Jan 11, 2009 (LBO) - Sri Lanka's finance company profits would pick up in 2010 as deposit rates falls, helping offset some credit losses, but asset quality may remain until the economy strengthens, Fitch Ratings has said.
A recent sharp fall in bank deposit and lending rates had now started to spread to the finance company sector.
"The agency expects the consequent decline in funding costs and the resultant benefit to net interest margin, to offset the high credit costs," Fitch said in a statement on central bank registered finance and leasing companies in Sri Lanka.
"However Fitch notes that the recovery of the industry’s current weak asset quality could lag the positive macroeconomic trends seen at present, underlining the severity of the recent economic downturn and the higher‐risk nature of the industry’s client base."
Liquidity problems at finance companies and leasing firms have "eased somewhat" since a Fitch comment in September 2008 which then intensified after the collapse of several unregulated financial firms.
During the period finance companies had to give higher risk premiums compared to commercial banks.
held for regulatory liquidity purposes have been carried at negative interest.
"The resultant pressure on profitability was magnified due to the proportionate increase in treasury investments amid slow credit growth," Fitch said.
"These factors, combined with high credit costs stemming from continued weak asset quality, stifled RFC (registered finance company) sector profitability further in 2009."
The average return on assets (ROA) of five large RFCs was at 1.8 percent by end-June 2009, compared with 3.2 percent at end-March 2008.
Fitch said lack of private sector credit demand and monetary easing pushed Treasury yields down with one year maturities falling over 900 basis points.
"However the pass-through effects of these rate reductions into the deposit and lending rates of commercial banks were initially slower than Fitch expected," Fitch said.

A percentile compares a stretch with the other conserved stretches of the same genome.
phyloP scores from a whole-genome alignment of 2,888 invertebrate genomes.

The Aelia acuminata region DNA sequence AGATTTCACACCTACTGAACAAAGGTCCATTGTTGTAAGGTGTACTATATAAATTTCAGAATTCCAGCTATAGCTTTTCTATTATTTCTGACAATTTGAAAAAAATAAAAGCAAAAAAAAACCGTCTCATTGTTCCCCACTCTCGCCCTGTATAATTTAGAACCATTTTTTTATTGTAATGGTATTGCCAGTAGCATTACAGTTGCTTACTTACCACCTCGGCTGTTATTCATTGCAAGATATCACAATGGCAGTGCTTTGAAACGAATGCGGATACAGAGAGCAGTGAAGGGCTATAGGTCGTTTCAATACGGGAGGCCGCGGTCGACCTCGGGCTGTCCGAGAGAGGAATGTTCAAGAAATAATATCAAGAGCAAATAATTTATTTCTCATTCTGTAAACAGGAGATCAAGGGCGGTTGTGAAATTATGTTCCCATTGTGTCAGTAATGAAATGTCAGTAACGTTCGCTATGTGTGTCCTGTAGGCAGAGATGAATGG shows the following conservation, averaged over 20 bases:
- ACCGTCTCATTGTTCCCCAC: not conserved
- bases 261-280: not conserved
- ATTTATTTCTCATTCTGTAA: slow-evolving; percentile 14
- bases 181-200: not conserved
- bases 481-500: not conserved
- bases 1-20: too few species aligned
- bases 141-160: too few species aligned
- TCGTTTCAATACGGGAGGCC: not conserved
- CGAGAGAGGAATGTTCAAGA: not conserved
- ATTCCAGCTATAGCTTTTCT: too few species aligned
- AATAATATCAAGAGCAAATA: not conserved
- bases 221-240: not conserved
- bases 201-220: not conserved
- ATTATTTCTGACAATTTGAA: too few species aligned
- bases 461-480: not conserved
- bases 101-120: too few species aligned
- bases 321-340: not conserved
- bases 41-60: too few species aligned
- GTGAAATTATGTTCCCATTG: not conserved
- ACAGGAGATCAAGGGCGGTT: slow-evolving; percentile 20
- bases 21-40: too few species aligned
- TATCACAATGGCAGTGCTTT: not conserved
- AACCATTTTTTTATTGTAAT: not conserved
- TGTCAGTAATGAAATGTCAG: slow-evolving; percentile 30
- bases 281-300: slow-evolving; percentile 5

"This was driven by the relatively slow revisions of deposit rates at the three largest state banks in the first nine months of 2009, possibly due to the high funding requirements of the state during this period, as the government’s primary account deficit deteriorated to unprecedented levels.
"These banks have historically been the de facto rate-setters on system-wide deposits."
When high yielding treasury securities at commercial banks matured, private commercial banks had cut deposit rates ahead of state banks.
27 October 2009 the president as finance minister directed that state banks to reduce average lending rates across a broad cross section of loans, to between 8 percent and 12 percent, to push up credit growth.
This compared to an average interest yield of about 15 percent for Fitch rated banks for the June quarter.
Fitch says the state directive triggered a steeper, more rapid revision of deposit rates across the banking system (200bp–400bp in the first three days post-directive) than would otherwise have been likely to occur.
This allowed most finance companies to engage in similarly sharp reduction in deposit rates.
"Such a pass-through of reduced deposit rates, together with a possible normalising of private sector credit demand, should improve the RFCs’ profitability over 2010," the rating agency said.
"Fitch expects the improvement to be more rapid for higher-rated RFCs which generally have stronger capital positions and better deposit franchises."
But Fitch says that a protraction of the high risk premiums, or a prolonged inability to overcome weak asset quality levels, could result in a loss of market share for weaker entities and a deterioration of credit profiles.
This could trigger rating actions on a case-by-case basis.
Leasing firms which had funding from institutional lenders had benefitted faster from falling market rates. With lending rates on existing loans remaining fixe, interest margins widened.
Finance companies, which have public deposits experienced slower falls in deposit rates.
The rating agency says the risk premium from banks to better established and higher rate finance companies have remained intact or reduced in some case in recent months.
As a result, the profitability of such SLCs has broadly improved since March 2009, as improvements to net interest margins have outstripped high credit costs.
But smaller SLCs (whose risk management systems and controls are generally weaker) could continue to face profitability pressures over the medium term, if banks continue to limit exposure to this segment, Fitch said.
The ratings of the smaller SLCs that Fitch rates, such as People’s Merchant Bank PLC (‘BBB−’/Negative Watch) and Ceylease Financial Services Ltd (‘BBB−’/Stable Outlook), derived comfort from shareholder support.
Fitch says this could limit possible rating actions over the medium term.
The rate of deterioration in non performing loans for larger, more established finance and leasing firms had shown early signs of easing during the September 2009 quarter, after an apparent peak in the June quarter.
But Fitch says sector asset quality is unlikely to return to its historical best levels seen in 2006 at least until 2011, despite structural improvements to collections and recovery mechanisms implemented by companies over the past 24 months.